WINNIPEG -- One Manitoba teenager has launched a petition in order to lobby the government to add sexual interference to the dangerous offender designation, in order to better protect minors.

A dangerous offender designation is assigned to violent and dangerous criminals by the courts. Those who receive a dangerous offender designation may receive a minimum sentence of two years, or an undetermined amount of time.

Christyna Caldwell, a 16-year-old who lives on a farm near Harding, Man., said right now the designation includes serious personal injury offences, but doesn’t specify if the victims is an adult or minor. 

She said by adding sexual interference to the designation, it would indicate whether the victim was under 16..

The grade 10 student said she was motivated to start the petition after a family friend, Zachary Miller, was abducted and abused by child predator Peter Whitmore in 2006. She said Whitmore had been in an out of prison many times before Miller’s abduction.

READ MORE: 'Absolutely disgusting:' Victim concerned about pedophile's online profile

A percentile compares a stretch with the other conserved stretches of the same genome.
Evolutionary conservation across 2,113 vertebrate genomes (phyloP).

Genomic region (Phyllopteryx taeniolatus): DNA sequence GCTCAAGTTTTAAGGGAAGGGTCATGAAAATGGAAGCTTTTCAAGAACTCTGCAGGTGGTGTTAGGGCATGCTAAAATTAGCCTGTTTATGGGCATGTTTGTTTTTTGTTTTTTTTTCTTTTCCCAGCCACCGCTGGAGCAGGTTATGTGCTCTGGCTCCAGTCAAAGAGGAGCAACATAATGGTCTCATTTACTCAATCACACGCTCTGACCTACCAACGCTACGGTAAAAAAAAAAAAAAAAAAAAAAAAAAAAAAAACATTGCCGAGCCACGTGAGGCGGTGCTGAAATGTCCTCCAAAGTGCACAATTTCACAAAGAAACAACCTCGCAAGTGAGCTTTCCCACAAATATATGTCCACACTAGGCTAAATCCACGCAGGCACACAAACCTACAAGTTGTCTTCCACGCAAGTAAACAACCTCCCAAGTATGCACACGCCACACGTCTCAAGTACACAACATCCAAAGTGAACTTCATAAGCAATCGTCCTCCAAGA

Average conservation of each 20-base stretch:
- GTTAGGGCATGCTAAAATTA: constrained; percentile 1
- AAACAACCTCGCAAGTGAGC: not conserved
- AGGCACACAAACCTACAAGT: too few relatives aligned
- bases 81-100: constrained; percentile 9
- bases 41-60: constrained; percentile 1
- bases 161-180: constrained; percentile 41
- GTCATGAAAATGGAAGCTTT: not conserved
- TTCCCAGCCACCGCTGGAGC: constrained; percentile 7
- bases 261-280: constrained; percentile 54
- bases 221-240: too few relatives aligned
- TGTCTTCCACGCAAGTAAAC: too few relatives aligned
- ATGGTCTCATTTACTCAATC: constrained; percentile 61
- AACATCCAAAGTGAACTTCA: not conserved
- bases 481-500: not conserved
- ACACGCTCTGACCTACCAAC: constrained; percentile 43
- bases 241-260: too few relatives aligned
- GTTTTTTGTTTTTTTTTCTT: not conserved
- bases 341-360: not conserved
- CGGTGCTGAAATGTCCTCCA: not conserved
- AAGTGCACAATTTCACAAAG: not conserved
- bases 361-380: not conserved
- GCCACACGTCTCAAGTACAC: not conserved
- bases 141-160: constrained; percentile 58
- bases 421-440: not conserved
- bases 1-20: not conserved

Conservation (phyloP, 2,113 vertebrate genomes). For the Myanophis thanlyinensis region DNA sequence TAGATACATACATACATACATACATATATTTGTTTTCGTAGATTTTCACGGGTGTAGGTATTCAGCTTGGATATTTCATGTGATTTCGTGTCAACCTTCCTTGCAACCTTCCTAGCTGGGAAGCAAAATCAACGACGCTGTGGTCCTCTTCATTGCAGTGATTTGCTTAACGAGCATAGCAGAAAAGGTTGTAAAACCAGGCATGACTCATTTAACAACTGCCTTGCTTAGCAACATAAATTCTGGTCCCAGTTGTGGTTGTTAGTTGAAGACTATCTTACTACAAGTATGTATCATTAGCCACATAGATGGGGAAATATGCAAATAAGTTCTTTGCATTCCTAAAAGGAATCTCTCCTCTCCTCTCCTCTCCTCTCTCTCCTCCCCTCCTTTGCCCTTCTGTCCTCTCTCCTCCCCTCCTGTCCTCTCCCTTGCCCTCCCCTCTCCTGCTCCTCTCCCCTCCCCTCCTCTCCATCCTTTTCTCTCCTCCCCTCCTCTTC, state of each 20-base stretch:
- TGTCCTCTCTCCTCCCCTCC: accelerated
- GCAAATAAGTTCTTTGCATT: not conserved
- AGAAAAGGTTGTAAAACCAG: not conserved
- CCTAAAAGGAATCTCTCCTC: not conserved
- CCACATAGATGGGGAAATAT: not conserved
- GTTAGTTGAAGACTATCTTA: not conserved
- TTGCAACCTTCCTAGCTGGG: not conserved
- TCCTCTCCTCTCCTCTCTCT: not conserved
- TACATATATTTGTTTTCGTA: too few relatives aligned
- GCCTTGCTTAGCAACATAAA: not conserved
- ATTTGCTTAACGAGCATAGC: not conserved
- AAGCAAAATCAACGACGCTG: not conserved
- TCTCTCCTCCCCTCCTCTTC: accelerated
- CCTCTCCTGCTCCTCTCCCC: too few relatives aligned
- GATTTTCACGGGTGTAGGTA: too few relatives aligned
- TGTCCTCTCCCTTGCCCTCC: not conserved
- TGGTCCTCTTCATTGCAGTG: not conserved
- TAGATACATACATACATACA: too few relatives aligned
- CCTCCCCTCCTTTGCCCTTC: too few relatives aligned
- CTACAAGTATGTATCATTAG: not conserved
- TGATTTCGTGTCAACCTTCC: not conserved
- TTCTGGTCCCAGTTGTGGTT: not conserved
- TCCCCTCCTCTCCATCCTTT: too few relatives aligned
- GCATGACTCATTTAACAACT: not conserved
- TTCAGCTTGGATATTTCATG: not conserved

Whitmore is currently serving a life sentence.

“I was wondering how he could keep flipping in and out of prisons like that without being flagged as a very dangerous person," Caldwell told CTV News. "After doing research I found out about the dangerous offender designation and I was wondering why he had never gotten the designation before."

This got Caldwell thinking that there’s more men out there like Whitmore, which means they are more kids who went through what Miller did.

“My goal for my petition is so that we can prevent stories like Zach's from happening so that pedophiles can be flagged earlier and people can be more aware of them.”

For Caldwell, the petition started out as just an idea. Then a family friend, who is a sergeant with the RCMP, got her in touch with some crown attorneys in Winnipeg who helped her finalize her idea. 

Finally she got in contact MP Larry Maguire to create the petition, which was launched on Feb. 19.

As of Friday afternoon, the petition has more than 870 signatures, though it only needed 500 in order to be presented to the justice minister.

Caldwell said her goal is to get 1,000 signatures.

“I’m thinking even higher than that and as many as I can get, because the more people that know about it and the more people that support it, it will pack a bigger punch when it’s presented to the Minister of Justice.”

After May 19 – 90 days after the petition was launched – Maguire will schedule a meeting with the minister to speak on the teenager’s idea. 

Caldwell said most people have been supportive of her petition, especially Miller, who inspired the idea to begin with.

"He is totally on board with it and he’s working really hard to help support it.”

Caldwell’s petition can be found online